Moreover, applying the second order of approximation formula 𝐷𝑡1/2𝑘𝜏/2𝑢𝑘=223𝜋𝜏𝑢0+223𝜋𝜏𝑢1+2𝜏3𝜋𝑢(0),𝑘=1,6𝜋𝜏45𝑢0+25𝑢1+25𝑢26𝜏5𝜋𝑢𝑑(0),𝑘=2,𝑘1𝑚=2(𝑘𝑚)𝑏1(𝑘𝑚)+𝑏2𝑢(𝑘𝑚)𝑚2+(2𝑚2𝑘1)𝑏1(𝑘𝑚)2𝑏2𝑢(𝑘𝑚)𝑚1+(𝑘𝑚+1)𝑏1(𝑘𝑚)+𝑏2𝑢(𝑘𝑚)𝑚+𝑐𝑢𝑘24𝑢𝑘1+5𝑢𝑘,3𝑘𝑁(2.10) for 𝐷𝑡1/2𝑘𝜏/2𝑢𝑡𝑘𝜏2=1Γ(1/2)𝑡𝑘0𝜏/2𝑡𝑘𝜏2𝑠1/2𝑢(𝑠)𝑑𝑠(2.11) (see [27]) and the Crank-Nicholson difference scheme for parabolic equations, one can present the second order of accuracy difference scheme with respect to 𝑡 and to 𝑥 and 𝑢𝑘(𝑥)𝑢𝑘1(𝑥)𝜏+𝐷𝑡1/2𝑘𝑢𝑘1(𝑥)+2𝐴𝑥𝑢𝑘(𝑥)+𝑢𝑘1(𝑥)=𝑓𝑘(𝑥),𝑥Ω,𝑓𝑘𝑡(𝑥)=𝑓𝑘𝜏2,𝑥,𝑡𝑘𝑢=𝑘𝜏,1𝑘𝑁,𝑁𝜏=𝑇,0(𝑥)=0,𝑥Ω(2.12) for the approximate solution of problem (2.5). Here and in the future 2𝑑=𝜋𝜏,𝑐=26𝜋𝜏,𝑏1(𝑟)=1𝑟+21𝑟2,𝑏21(𝑟)=31𝑟+23/21𝑟23/2.(2.13)

Theorem 2.1. Let 𝜏 and ||=21++2𝑛 be sufficiently small positive numbers. Then, the solutions of difference scheme (2.8) and (2.12) satisfy the following stability estimate: max1𝑘𝑁𝑢𝑘𝐿2𝐶1max1𝑘𝑁𝑓𝑘𝐿2,(2.14) where 𝐶1 does not depend on 𝜏, and 𝑓𝑘, 1𝑘𝑁.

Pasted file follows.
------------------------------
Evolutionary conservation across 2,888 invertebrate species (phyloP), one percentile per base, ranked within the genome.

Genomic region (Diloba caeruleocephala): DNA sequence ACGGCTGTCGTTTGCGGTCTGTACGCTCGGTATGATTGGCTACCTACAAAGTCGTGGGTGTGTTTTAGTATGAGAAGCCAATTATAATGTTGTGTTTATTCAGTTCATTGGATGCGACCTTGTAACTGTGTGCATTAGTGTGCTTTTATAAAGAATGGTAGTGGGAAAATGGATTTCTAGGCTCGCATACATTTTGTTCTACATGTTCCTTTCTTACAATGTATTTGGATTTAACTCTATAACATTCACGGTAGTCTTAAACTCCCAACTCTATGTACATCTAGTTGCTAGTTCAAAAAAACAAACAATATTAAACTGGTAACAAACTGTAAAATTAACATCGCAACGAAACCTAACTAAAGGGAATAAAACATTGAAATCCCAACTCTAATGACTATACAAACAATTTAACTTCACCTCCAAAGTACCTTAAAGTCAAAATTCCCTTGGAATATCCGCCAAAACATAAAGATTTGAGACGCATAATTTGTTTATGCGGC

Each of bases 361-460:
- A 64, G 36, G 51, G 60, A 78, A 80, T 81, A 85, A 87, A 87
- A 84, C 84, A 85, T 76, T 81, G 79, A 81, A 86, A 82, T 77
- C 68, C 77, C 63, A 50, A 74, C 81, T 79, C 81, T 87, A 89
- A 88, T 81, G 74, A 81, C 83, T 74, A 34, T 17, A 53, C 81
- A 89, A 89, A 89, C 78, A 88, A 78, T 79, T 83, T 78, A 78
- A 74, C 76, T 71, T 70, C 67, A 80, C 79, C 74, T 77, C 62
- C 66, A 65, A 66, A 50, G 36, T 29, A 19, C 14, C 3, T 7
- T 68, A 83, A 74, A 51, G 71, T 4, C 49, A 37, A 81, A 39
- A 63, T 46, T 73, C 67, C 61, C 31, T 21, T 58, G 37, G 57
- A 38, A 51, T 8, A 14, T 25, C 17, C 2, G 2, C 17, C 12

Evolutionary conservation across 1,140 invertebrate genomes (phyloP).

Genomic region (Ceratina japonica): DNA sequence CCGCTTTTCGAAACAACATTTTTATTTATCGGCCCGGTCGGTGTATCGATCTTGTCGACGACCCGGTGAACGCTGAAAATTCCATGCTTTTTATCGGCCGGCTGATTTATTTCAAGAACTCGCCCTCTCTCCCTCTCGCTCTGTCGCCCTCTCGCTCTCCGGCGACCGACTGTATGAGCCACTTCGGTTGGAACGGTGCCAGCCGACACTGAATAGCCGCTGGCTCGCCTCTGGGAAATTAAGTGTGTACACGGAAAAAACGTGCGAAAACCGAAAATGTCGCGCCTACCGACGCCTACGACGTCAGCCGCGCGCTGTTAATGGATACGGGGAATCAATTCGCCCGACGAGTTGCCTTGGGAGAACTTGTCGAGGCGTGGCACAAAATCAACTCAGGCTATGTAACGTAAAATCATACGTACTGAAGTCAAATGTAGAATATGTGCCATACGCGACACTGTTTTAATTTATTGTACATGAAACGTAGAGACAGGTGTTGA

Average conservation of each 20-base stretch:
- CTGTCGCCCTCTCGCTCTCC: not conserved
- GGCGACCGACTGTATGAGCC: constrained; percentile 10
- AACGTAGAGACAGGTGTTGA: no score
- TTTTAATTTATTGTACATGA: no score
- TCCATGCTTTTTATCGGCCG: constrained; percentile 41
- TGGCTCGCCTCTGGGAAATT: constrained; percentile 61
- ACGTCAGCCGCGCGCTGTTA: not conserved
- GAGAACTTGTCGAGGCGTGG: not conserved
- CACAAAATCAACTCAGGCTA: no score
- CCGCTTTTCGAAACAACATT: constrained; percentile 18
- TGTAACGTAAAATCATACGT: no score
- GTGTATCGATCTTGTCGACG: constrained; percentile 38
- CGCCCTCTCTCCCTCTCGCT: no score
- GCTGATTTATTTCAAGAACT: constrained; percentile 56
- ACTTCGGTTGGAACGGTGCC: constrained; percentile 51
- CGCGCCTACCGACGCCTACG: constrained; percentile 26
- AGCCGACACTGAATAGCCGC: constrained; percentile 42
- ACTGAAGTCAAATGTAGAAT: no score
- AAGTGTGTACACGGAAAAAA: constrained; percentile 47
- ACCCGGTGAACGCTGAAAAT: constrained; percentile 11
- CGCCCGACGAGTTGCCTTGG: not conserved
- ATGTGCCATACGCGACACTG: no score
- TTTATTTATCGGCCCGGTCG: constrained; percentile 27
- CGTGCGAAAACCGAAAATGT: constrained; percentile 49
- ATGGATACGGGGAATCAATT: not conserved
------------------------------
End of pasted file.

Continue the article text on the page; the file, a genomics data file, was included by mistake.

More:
Proof. We consider the difference scheme (2.8). We have that 𝑢𝑘(𝑥)=𝑘𝑠=1𝑅𝑘𝑠+1𝐹𝑠(𝑥)𝜏,1𝑘𝑁,(2.15) where 𝑅=𝐼+𝜏𝐴𝑥1,𝐹𝑘(𝑥)=𝑓𝑘(𝑥)𝐷𝑡1/2𝑘𝑢𝑘𝐷(𝑥),𝑡1/2𝑘𝑢𝑘(1𝑥)=𝜋𝑘𝑚=1Γ(𝑘𝑚+1/2)𝜏(𝑘𝑚)!1/2𝐷𝑡1/2𝑚𝑢𝑚(𝑥)+𝑓𝑚(.𝑥)(2.16) Using formula (2.15), we can write 𝑢𝑘(𝑥)=𝑘𝑠=1𝑅𝑘𝑠+1𝐷𝑡1/2𝑠𝑢𝑠(𝑥)+𝑓𝑠𝜏(𝑥)=𝑘𝑠=1𝑅𝑘𝑠+1𝐷𝑡1/2𝑠𝑢𝑠(𝑥)𝜏+𝑘𝑠=1𝑅𝑘𝑠+1𝑓𝑠(𝑥)𝜏,1𝑘𝑁.(2.17) First, we will prove that max1𝑘𝑁𝐷𝑡1/2𝑘𝑢𝑘𝐿2𝑀max1𝑘𝑁𝑓𝑘𝐿2.(2.18) Using formula (2.17), we get 𝑢𝑘(𝑥)𝑢𝑘1(𝑥)𝜏=𝐷𝑡1/2𝑘𝑢𝑘(𝑥)+𝑓𝑘(𝑥)𝐴𝑥𝑢𝑘(𝑥)=𝐷𝑡1/2𝑘𝑢𝑘(𝑥)+𝑓𝑘(𝑥)+𝑘𝑠=1𝐴𝑥𝑅𝑘𝑠+1𝐷𝑡1/2𝑠𝑢s(𝑥)𝜏𝑘𝑠=1𝐴𝑥𝑅𝑘𝑠+1𝑓𝑠(𝑥)𝜏.(2.19) Using formulas (2.16) and (2.19), we obtain 𝐷𝑡1/2𝑘𝑢𝑘1(𝑥)=𝜋𝑘𝑚=1Γ(𝑘𝑚+1/2)𝑢(𝑘𝑚)!𝑚(𝑥)𝑢𝑚1(𝑥)𝜏1/2=1𝜋𝑘𝑚=1Γ(𝑘𝑚+1/2)𝜏(𝑘𝑚)!1/2𝐷𝑡1/2𝑚𝑢𝑚(𝑥)+𝑓𝑚+1(𝑥)𝜋𝑘𝑘𝑠=1𝑚=𝑠Γ(𝑘𝑚+1/2)𝜏(𝑘𝑚)!3/2𝐴𝑥𝑅𝑚𝑠+1𝐷𝑡1/2𝑠𝑢𝑠1(𝑥)𝜋𝑘𝑘𝑠=1𝑚=𝑠Γ(𝑘𝑚+1/2)(𝜏𝑘𝑚)!3/2𝐴𝑥𝑅𝑚𝑠+1𝑓𝑠(𝑥).(2.20) Now, let us estimate 𝑧𝑘=𝐷𝑡1/2𝑘𝑢𝑘𝐿2,1𝑘𝑁. Applying the triangle inequality and the estimate [34] 𝐴𝑥𝑅𝑘𝐿2𝐿2𝑀,𝑅𝑘𝜏𝑘𝐿2𝐿2𝑀,1𝑘𝑁,(2.21) we get 𝑧𝑘1𝜋𝑘𝑚=1Γ(𝑘𝑚+1/2)𝜏(𝑘𝑚)!1/2𝑧𝑚+𝑓𝑚𝐿2+1𝜋𝑘𝑠=1𝑘𝑚=𝑠Γ(𝑘𝑚+1/2)𝐴(𝑘𝑚)!𝑥𝑅𝑚𝑠+1𝐿2𝐿2𝑧𝑠𝜏3/2+1𝜋𝑘𝑠=1𝑘𝑚=𝑠Γ(𝑘𝑚+1/2)𝐴(𝑘𝑚)!𝑥𝑅𝑚𝑠+1𝐿2𝐿2𝑓𝑠𝐿2𝜏3/2𝑀3𝑘1𝑠=11(𝜏𝑧𝑘𝑠)𝜏𝑠+𝑓𝑠𝐿2+𝑀4𝑧𝑠+𝑓𝑠𝐿2𝜏1/2(2.22) for any 𝑘=1,,𝑁. Then, using the difference analogy of integral inequality, we get (2.18).